Sunday, July 3, 2011

Random Thoughts on the Writing Life by Shirley Wetzel

Shirley Wetzel is a librarian at Rice University, an archaeologist, a fifth-generation Texan, a reader, a fan, a reviewer, and a writer. She started her first novel back in the Paleolithic, and one day she will finish it. In the meantime, she's counting the months until retirement, when she can do even more reading, writing, and reviewing.

Random Thoughts on the Writing Life
by Shirley Wetzel

It is almost time for my yearly entry in dear Kaye's magnificent blog, and my head feels completely empty. Life has been interfering with writing, and even thoughts of writing, but I can't let my buddy down. What to do?

At first I decided to turn to my trusty file of inspirational quotes. Here are a couple of my favorites, and they are meant to encourage me to say "to heck with writer's block, just sit in the damn chair, put fingers to keyboard, and let the words write themselves down." They usually do. But there is one stumbling block, one thing I cannot seem to finish -- can't even get started on finishing. My first book just refuses to cooperate. I know I must, or my life won't feel complete.  Listen to these folks, they know what I mean:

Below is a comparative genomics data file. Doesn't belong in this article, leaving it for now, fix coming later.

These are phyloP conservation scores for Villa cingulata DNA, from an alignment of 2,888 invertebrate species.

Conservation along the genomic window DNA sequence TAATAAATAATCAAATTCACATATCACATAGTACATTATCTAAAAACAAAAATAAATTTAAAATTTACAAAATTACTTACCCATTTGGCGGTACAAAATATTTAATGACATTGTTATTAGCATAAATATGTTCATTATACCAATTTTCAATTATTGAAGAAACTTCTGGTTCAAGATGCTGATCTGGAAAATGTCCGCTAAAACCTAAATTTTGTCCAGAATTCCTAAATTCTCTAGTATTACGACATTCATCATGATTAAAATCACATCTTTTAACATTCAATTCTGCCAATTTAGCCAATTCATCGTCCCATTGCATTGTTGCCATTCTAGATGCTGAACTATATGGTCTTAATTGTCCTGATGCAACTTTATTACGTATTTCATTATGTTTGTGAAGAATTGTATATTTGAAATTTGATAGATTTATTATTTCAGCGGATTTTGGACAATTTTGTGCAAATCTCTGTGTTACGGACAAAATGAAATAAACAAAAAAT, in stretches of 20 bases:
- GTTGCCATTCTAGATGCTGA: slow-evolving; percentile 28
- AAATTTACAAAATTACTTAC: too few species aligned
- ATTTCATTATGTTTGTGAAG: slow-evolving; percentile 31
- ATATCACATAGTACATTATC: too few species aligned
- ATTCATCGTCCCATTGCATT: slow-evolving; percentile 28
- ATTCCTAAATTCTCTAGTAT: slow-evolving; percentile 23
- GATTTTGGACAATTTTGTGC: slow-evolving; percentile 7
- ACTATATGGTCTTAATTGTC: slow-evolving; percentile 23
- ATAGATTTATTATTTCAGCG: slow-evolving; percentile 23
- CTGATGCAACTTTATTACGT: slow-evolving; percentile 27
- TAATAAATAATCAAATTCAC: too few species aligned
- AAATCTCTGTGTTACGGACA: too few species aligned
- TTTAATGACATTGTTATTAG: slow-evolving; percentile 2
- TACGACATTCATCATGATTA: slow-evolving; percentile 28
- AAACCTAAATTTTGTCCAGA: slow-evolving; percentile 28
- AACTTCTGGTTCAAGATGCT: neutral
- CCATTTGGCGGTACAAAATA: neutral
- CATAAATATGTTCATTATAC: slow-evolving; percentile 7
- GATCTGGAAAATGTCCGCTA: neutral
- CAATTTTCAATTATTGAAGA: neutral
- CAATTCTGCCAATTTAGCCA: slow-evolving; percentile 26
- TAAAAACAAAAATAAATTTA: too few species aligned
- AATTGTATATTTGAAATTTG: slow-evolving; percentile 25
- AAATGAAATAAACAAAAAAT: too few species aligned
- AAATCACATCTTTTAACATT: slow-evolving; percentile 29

"Twenty years from now, you will be more disappointed by the things you did not do than the things you did. So, throw off the bowlines. Sail away from the safe harbor. Catch the trade winds in your sails. Explore. Dream. Discover."
- Mark Twain, writer/humorist

"There are people who put their dreams in a little box and say, "Yes, I've got dreams, of course, I've got dreams." Then they put the box away and bring it out once in a while to look in it, and yep, they're still there. These are great dreams, but they never even get out of the box. It takes an uncommon amount of guts to put your dreams on the line, to hold them up, and say, "How good or how bad am I?" That's where courage comes in."
- Erma Bombeck, humorist

Then I decided to ignore that stack of pages and files containing various forms of the Book and go read DorothyL.  There I found a much happier subject to write about: the fun parts of the writing life. The inspiration came from Jeffrey Cohen's blog for June 26-27. To quote this comedy genius (hi Jeff!):

"Here's the theory: Authors aren't like other people. In order to test said theory, we need to see ourselves from another perspective."

To test his theory, he interviewed his wife, who must be a saint with a great sense of humor. I realized he is correct.  Writers, even those who haven't finished their first novel, are different than other people.